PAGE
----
• I don’t know anybody living “off-grid” in a cabin in the woods, but I know a few people living in cabins in the woods – at varying levels of poverty. Nearly all of them drive their cars to town just about every day.

            The one person I know living off-grid is doing it in the city, two blocks from me.

          • Ha ha, well I did say ‘however feebly’. But I like how this story is developing from Clem’s ‘off grid’ to Ruben’s ‘off-grid cabin’ to Eric’s ‘not off grid cabin in the woods’. For my part, I live off certain grids but not others in a building-regulation approved cabin in some woods that I planted, and I drive to town about once a week, sometimes on an electric trike. Will try harder…

          • Yes, the lifestyle stuff is hard work. It is quite likely that my home rabbitry and home canning uses more energy and creates more GHGs than buying the products from the store.

            But, as you say, it is important to prefigure the future. One of my main guides is to wonder what people will need in 200 years, and the answer is usually that they will need more skills, and the ability to learn more skills. That along with community practices, animism, and trauma work would be a good start for our survivors.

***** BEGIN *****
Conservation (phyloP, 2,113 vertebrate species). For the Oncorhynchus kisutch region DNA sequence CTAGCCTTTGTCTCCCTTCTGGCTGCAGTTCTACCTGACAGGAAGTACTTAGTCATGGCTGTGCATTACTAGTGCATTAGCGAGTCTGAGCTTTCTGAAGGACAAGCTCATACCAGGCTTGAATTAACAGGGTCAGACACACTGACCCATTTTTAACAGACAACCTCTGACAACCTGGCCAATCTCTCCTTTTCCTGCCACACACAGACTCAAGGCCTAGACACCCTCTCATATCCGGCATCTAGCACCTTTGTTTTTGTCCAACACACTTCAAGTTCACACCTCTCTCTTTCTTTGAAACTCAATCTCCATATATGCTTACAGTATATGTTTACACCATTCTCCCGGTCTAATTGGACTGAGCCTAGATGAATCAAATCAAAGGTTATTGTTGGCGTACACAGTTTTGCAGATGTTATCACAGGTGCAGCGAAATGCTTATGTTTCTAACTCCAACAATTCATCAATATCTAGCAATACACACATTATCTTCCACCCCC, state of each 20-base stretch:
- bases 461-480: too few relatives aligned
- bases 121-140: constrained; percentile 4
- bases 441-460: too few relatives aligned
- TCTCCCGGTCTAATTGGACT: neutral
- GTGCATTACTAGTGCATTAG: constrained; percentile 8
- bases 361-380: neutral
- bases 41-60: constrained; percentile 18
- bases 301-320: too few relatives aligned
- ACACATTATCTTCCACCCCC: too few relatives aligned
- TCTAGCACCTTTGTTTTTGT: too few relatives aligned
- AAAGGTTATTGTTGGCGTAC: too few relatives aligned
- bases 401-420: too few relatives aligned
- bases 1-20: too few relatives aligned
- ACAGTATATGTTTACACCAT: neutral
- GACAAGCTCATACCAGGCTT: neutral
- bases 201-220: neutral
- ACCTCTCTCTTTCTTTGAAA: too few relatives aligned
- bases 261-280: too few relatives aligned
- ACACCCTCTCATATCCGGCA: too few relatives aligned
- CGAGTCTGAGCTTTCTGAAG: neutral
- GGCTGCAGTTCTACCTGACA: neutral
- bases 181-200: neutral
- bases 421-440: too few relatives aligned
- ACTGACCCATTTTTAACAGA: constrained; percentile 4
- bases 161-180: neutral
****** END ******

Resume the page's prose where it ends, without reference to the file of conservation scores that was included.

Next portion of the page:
And really, if someone flew across the ocean every week, but did so to negotiate radically upgrade building codes so homes were insulated and weathertight, they could tick a massive GHG reduction beside their name.

            As far as off-grid cabins, are these the second, vacation homes of the rich? Or the half-built energy hogs of the hippies who can’t afford building materials (that is what I grew up in, fortunately attached to the grid).

            If you want to make homes more efficient, one of the best strategies remains to stack them together so they are insulated on most sides by other homes.